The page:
Around this time last year, I was contacted by a recruiter from Facebook wanting me to apply for a technical writing position there. We talked for a little bit, I got the job information; it sounded pretty interesting, and the folks I know here in Silicon Valley who work for FB generally love it. They take care of their employees as much as modern tech companies do, and that’s not meant as a slight; while FB is more prone to the “constant frat party vibe woo” stereotype than possibly any other company as large as it is, they pay incredibly well, and have generous benefits with respect to bonuses, vacation, insurance, and retirement. And, at this point, I’d been out of work for a few months; part of that was by choice, in that I didn’t start looking for new work right after being laid off from Realm in September of 2017, but I’d just had a couple dispiriting rejections after trying to get back into the workforce and was feeling a little desperate.
But…I didn’t feel good about working for Facebook.
This is not about politics, per se; it’s about the way Facebook aggregates, synthesizes, and applies data. It is not an exaggeration to say that they’re the biggest intelligence-gathering organization in the world. We willingly tell them who our friends are and what groups we belong to; they can infer information we didn’t explicitly offer, based on who our friends associate with and what groups they belong with. They know what ads you’ve clicked on, even ones that aren’t on Facebook, since they supply advertising networks to other web sites and increasingly run free wifi at coffee shops and other businesses (just log into your Facebook account to connect). They know what you’ve searched for on Facebook, but they kind of know what you’ve searched for anywhere else, because they served you ads based on the search keywords you used and, hey, you’re logged into Facebook, so it’s you, welcome back! They know things you don’t tell your friends, or at least don’t tell all of them. They probably know if you’re gay, even if you’re still in the closet. They know you’re a science fiction fan, or a Golden State Warriors fan. They know you’re a furry. They also know you’re an alcoholic, or that you have a gambling problem, or that you have an STD. You’ve never explicitly told them any of those things, sure, but they’ve designed their platform to be one giant automated private investigation service…all in the service of giving you better, more targeted ads.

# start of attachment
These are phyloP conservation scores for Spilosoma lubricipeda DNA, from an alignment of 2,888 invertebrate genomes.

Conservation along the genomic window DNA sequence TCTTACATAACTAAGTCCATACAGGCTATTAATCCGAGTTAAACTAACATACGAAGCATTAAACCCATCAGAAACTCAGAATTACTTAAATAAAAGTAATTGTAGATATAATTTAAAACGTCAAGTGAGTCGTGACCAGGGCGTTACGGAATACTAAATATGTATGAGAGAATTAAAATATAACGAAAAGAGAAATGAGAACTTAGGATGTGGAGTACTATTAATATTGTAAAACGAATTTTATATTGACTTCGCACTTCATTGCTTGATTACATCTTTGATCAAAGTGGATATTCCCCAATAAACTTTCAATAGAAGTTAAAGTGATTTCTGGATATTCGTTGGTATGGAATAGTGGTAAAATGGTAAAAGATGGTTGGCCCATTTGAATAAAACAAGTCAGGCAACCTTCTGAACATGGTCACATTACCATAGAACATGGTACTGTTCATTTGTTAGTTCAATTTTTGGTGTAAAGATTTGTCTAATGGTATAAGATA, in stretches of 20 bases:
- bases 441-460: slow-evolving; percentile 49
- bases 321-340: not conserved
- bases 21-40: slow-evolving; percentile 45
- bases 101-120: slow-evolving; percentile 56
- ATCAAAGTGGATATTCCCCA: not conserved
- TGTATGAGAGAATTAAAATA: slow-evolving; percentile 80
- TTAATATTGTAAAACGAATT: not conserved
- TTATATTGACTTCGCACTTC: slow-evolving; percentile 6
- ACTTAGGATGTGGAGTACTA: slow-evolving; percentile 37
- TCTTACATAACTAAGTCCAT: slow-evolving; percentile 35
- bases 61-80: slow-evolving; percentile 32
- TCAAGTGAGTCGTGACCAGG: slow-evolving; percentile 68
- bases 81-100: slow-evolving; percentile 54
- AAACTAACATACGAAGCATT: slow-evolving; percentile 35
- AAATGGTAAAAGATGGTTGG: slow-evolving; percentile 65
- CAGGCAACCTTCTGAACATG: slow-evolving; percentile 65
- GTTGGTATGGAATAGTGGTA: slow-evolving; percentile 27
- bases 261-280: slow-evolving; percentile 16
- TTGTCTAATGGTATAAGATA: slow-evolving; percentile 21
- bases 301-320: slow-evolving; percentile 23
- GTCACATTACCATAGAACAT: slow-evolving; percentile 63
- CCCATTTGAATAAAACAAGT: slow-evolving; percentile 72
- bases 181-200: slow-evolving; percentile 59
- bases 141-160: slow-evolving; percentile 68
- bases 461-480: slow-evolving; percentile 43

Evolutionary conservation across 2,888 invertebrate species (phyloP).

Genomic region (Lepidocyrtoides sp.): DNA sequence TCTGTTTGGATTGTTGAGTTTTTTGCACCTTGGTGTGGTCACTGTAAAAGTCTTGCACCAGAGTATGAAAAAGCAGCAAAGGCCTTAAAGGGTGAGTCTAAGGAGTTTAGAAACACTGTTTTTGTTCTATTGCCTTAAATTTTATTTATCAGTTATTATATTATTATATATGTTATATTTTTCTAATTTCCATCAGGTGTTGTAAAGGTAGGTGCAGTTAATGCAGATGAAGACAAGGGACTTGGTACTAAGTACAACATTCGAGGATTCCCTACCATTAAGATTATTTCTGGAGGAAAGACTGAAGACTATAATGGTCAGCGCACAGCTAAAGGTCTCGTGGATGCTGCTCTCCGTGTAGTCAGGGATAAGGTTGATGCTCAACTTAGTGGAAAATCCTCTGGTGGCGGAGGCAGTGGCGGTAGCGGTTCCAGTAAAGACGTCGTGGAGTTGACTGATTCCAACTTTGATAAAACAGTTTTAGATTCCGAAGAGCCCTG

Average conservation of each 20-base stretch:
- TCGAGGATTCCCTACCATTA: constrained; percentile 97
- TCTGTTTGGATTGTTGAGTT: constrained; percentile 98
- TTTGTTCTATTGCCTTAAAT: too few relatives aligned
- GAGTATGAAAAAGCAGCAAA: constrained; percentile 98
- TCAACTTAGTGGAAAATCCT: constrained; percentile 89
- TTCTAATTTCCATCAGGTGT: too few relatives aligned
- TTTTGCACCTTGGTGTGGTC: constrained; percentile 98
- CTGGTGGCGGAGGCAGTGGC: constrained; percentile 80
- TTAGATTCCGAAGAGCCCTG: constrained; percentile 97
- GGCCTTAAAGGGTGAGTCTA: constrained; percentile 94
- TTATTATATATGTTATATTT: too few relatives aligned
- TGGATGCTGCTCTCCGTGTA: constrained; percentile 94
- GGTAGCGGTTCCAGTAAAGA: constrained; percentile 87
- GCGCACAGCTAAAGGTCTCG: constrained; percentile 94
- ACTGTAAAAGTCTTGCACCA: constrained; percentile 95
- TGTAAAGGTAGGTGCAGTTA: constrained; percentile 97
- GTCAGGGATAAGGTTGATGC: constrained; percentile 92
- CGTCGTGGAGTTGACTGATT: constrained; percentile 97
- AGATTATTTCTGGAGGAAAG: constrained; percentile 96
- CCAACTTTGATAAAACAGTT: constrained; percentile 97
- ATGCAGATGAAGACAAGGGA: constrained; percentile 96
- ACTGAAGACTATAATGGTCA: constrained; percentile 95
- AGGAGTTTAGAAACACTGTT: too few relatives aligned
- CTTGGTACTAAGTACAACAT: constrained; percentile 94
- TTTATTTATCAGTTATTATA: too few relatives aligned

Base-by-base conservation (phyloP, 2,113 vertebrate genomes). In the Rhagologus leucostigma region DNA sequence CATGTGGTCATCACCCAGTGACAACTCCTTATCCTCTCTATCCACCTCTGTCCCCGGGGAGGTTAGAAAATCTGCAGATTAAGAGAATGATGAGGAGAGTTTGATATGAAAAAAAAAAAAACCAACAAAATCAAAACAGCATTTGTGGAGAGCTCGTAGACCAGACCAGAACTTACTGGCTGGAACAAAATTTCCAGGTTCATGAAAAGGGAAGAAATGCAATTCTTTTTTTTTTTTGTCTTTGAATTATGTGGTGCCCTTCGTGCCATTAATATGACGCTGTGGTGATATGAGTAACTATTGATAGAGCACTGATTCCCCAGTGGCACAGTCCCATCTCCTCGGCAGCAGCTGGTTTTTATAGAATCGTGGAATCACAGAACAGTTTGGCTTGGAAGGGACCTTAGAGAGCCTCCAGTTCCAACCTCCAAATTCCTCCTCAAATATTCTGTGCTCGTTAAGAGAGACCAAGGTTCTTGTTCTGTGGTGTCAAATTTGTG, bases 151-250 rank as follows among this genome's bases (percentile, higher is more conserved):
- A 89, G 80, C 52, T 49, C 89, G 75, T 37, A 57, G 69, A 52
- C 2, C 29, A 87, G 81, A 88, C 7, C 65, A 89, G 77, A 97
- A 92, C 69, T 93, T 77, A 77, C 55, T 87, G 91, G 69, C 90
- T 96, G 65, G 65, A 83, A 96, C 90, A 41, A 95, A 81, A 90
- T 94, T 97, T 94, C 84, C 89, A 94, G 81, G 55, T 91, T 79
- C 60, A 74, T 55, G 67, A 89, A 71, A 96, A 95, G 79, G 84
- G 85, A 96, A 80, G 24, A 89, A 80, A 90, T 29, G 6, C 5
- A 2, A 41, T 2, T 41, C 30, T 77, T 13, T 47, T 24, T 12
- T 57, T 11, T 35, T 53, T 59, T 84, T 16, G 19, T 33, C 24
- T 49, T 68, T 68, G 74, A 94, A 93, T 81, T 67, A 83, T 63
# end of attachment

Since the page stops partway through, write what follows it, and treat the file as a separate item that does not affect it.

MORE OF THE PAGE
They’d tell you that their mission isn’t just to serve you ads, of course, it’s to “connect the world.” But that makes it a little worse in some ways, doesn’t it? That gives them a philosophical backing for their ends-justify-the-means mentality. Isn’t connection good? Does that end not justify virtually any mean? Can’t any problems just be written off as collateral damage?
Well, no. No, they can’t. Again, this isn’t about politics, per se, but on a meta level, it kind of is: Facebook wants us engaged, and we get engaged by clickbait. We’re engaged when we’re outraged. We’re engaged when we see which of our so-called friends are so very, very wrong about whatever’s got us fired up. Facebook has “connected” us with people we probably didn’t really need to stay in contact with beyond the occasional Christmas card. We think we’re expanding our social circle tenfold, but too often we’re fraying it, click after click.
So I called the recruiter back and said that I couldn’t pursue the position.
Nothing that happened since then has made me feel that was a bad call. Every month seems to bring a new story about Facebook’s essentially unethical behavior. And it is hard to overstate how much reach and power Facebook has in our economy and our society right now; the claims critics made just a year or two ago that seemed bombastic and ridiculous keep being proven right. It’s frankly not a good, healthy place to be, either as an employee or a customer.
So far I’ve avoided deleting my Facebook account, because there are still people who I will literally only hear from if I remember to check FB (which I increasingly do not, for the record). It is so woven into the fabric of hundreds of millions of lives that the notion that someone you care about is not seeing your Facebook posts seems almost absurd. But I’m not checking very often, and I don’t expect that to change. It’s not impossible that 2019 will see me deleting the account entirely.